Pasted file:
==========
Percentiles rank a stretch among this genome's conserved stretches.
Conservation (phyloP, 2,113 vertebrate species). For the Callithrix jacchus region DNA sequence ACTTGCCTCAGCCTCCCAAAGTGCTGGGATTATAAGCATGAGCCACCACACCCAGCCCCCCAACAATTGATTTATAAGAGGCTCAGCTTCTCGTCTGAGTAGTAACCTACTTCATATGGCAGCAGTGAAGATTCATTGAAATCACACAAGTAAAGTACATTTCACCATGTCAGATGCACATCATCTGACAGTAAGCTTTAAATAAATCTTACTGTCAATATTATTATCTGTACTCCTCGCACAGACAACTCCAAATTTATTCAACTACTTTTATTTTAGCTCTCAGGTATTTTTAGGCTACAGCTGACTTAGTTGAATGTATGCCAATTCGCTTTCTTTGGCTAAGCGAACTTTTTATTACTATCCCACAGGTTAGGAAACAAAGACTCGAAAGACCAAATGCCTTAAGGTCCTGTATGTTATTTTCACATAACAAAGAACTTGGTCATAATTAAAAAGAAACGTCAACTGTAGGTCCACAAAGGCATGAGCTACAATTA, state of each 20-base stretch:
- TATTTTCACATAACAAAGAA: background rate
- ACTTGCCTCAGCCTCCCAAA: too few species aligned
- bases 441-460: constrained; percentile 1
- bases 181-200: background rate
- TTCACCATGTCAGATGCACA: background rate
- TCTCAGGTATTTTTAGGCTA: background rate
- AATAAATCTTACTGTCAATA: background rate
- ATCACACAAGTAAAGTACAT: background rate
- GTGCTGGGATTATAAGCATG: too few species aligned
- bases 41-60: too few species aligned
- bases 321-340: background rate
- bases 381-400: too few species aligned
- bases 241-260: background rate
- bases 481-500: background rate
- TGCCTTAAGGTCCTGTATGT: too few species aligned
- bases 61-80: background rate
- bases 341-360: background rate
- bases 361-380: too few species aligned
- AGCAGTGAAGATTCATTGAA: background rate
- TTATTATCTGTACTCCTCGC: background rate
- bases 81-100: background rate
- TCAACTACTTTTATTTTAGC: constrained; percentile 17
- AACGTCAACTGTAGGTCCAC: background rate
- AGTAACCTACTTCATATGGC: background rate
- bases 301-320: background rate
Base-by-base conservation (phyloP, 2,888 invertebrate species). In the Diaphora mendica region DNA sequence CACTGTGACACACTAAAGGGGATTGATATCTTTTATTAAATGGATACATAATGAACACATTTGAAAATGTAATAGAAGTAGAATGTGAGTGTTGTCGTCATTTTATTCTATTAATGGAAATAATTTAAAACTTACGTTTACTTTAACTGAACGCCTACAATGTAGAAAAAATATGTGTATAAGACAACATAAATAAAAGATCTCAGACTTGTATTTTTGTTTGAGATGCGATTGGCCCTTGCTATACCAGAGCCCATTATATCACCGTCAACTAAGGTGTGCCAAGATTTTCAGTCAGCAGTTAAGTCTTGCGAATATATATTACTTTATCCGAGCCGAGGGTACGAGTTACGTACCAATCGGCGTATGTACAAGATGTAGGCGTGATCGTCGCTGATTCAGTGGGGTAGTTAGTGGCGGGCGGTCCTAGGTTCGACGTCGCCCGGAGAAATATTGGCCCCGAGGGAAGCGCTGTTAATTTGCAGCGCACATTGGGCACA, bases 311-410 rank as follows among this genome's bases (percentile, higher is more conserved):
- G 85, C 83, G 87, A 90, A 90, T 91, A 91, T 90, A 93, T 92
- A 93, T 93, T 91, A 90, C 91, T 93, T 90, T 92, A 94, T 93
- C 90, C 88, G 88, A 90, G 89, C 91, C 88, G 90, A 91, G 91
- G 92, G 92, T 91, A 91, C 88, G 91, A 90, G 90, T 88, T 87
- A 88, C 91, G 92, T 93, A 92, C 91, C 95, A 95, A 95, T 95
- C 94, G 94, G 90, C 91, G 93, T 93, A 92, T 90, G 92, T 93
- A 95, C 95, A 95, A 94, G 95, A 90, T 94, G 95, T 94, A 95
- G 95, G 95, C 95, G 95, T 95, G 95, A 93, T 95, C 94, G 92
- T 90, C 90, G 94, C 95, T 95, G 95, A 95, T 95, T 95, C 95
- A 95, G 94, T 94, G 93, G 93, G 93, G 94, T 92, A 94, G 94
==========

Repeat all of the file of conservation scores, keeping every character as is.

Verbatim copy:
Percentiles rank a stretch among this genome's conserved stretches.
Conservation (phyloP, 2,113 vertebrate species). For the Callithrix jacchus region DNA sequence ACTTGCCTCAGCCTCCCAAAGTGCTGGGATTATAAGCATGAGCCACCACACCCAGCCCCCCAACAATTGATTTATAAGAGGCTCAGCTTCTCGTCTGAGTAGTAACCTACTTCATATGGCAGCAGTGAAGATTCATTGAAATCACACAAGTAAAGTACATTTCACCATGTCAGATGCACATCATCTGACAGTAAGCTTTAAATAAATCTTACTGTCAATATTATTATCTGTACTCCTCGCACAGACAACTCCAAATTTATTCAACTACTTTTATTTTAGCTCTCAGGTATTTTTAGGCTACAGCTGACTTAGTTGAATGTATGCCAATTCGCTTTCTTTGGCTAAGCGAACTTTTTATTACTATCCCACAGGTTAGGAAACAAAGACTCGAAAGACCAAATGCCTTAAGGTCCTGTATGTTATTTTCACATAACAAAGAACTTGGTCATAATTAAAAAGAAACGTCAACTGTAGGTCCACAAAGGCATGAGCTACAATTA, state of each 20-base stretch:
- TATTTTCACATAACAAAGAA: background rate
- ACTTGCCTCAGCCTCCCAAA: too few species aligned
- bases 441-460: constrained; percentile 1
- bases 181-200: background rate
- TTCACCATGTCAGATGCACA: background rate
- TCTCAGGTATTTTTAGGCTA: background rate
- AATAAATCTTACTGTCAATA: background rate
- ATCACACAAGTAAAGTACAT: background rate
- GTGCTGGGATTATAAGCATG: too few species aligned
- bases 41-60: too few species aligned
- bases 321-340: background rate
- bases 381-400: too few species aligned
- bases 241-260: background rate
- bases 481-500: background rate
- TGCCTTAAGGTCCTGTATGT: too few species aligned
- bases 61-80: background rate
- bases 341-360: background rate
- bases 361-380: too few species aligned
- AGCAGTGAAGATTCATTGAA: background rate
- TTATTATCTGTACTCCTCGC: background rate
- bases 81-100: background rate
- TCAACTACTTTTATTTTAGC: constrained; percentile 17
- AACGTCAACTGTAGGTCCAC: background rate
- AGTAACCTACTTCATATGGC: background rate
- bases 301-320: background rate
Base-by-base conservation (phyloP, 2,888 invertebrate species). In the Diaphora mendica region DNA sequence CACTGTGACACACTAAAGGGGATTGATATCTTTTATTAAATGGATACATAATGAACACATTTGAAAATGTAATAGAAGTAGAATGTGAGTGTTGTCGTCATTTTATTCTATTAATGGAAATAATTTAAAACTTACGTTTACTTTAACTGAACGCCTACAATGTAGAAAAAATATGTGTATAAGACAACATAAATAAAAGATCTCAGACTTGTATTTTTGTTTGAGATGCGATTGGCCCTTGCTATACCAGAGCCCATTATATCACCGTCAACTAAGGTGTGCCAAGATTTTCAGTCAGCAGTTAAGTCTTGCGAATATATATTACTTTATCCGAGCCGAGGGTACGAGTTACGTACCAATCGGCGTATGTACAAGATGTAGGCGTGATCGTCGCTGATTCAGTGGGGTAGTTAGTGGCGGGCGGTCCTAGGTTCGACGTCGCCCGGAGAAATATTGGCCCCGAGGGAAGCGCTGTTAATTTGCAGCGCACATTGGGCACA, bases 311-410 rank as follows among this genome's bases (percentile, higher is more conserved):
- G 85, C 83, G 87, A 90, A 90, T 91, A 91, T 90, A 93, T 92
- A 93, T 93, T 91, A 90, C 91, T 93, T 90, T 92, A 94, T 93
- C 90, C 88, G 88, A 90, G 89, C 91, C 88, G 90, A 91, G 91
- G 92, G 92, T 91, A 91, C 88, G 91, A 90, G 90, T 88, T 87
- A 88, C 91, G 92, T 93, A 92, C 91, C 95, A 95, A 95, T 95
- C 94, G 94, G 90, C 91, G 93, T 93, A 92, T 90, G 92, T 93
- A 95, C 95, A 95, A 94, G 95, A 90, T 94, G 95, T 94, A 95
- G 95, G 95, C 95, G 95, T 95, G 95, A 93, T 95, C 94, G 92
- T 90, C 90, G 94, C 95, T 95, G 95, A 95, T 95, T 95, C 95
- A 95, G 94, T 94, G 93, G 93, G 93, G 94, T 92, A 94, G 94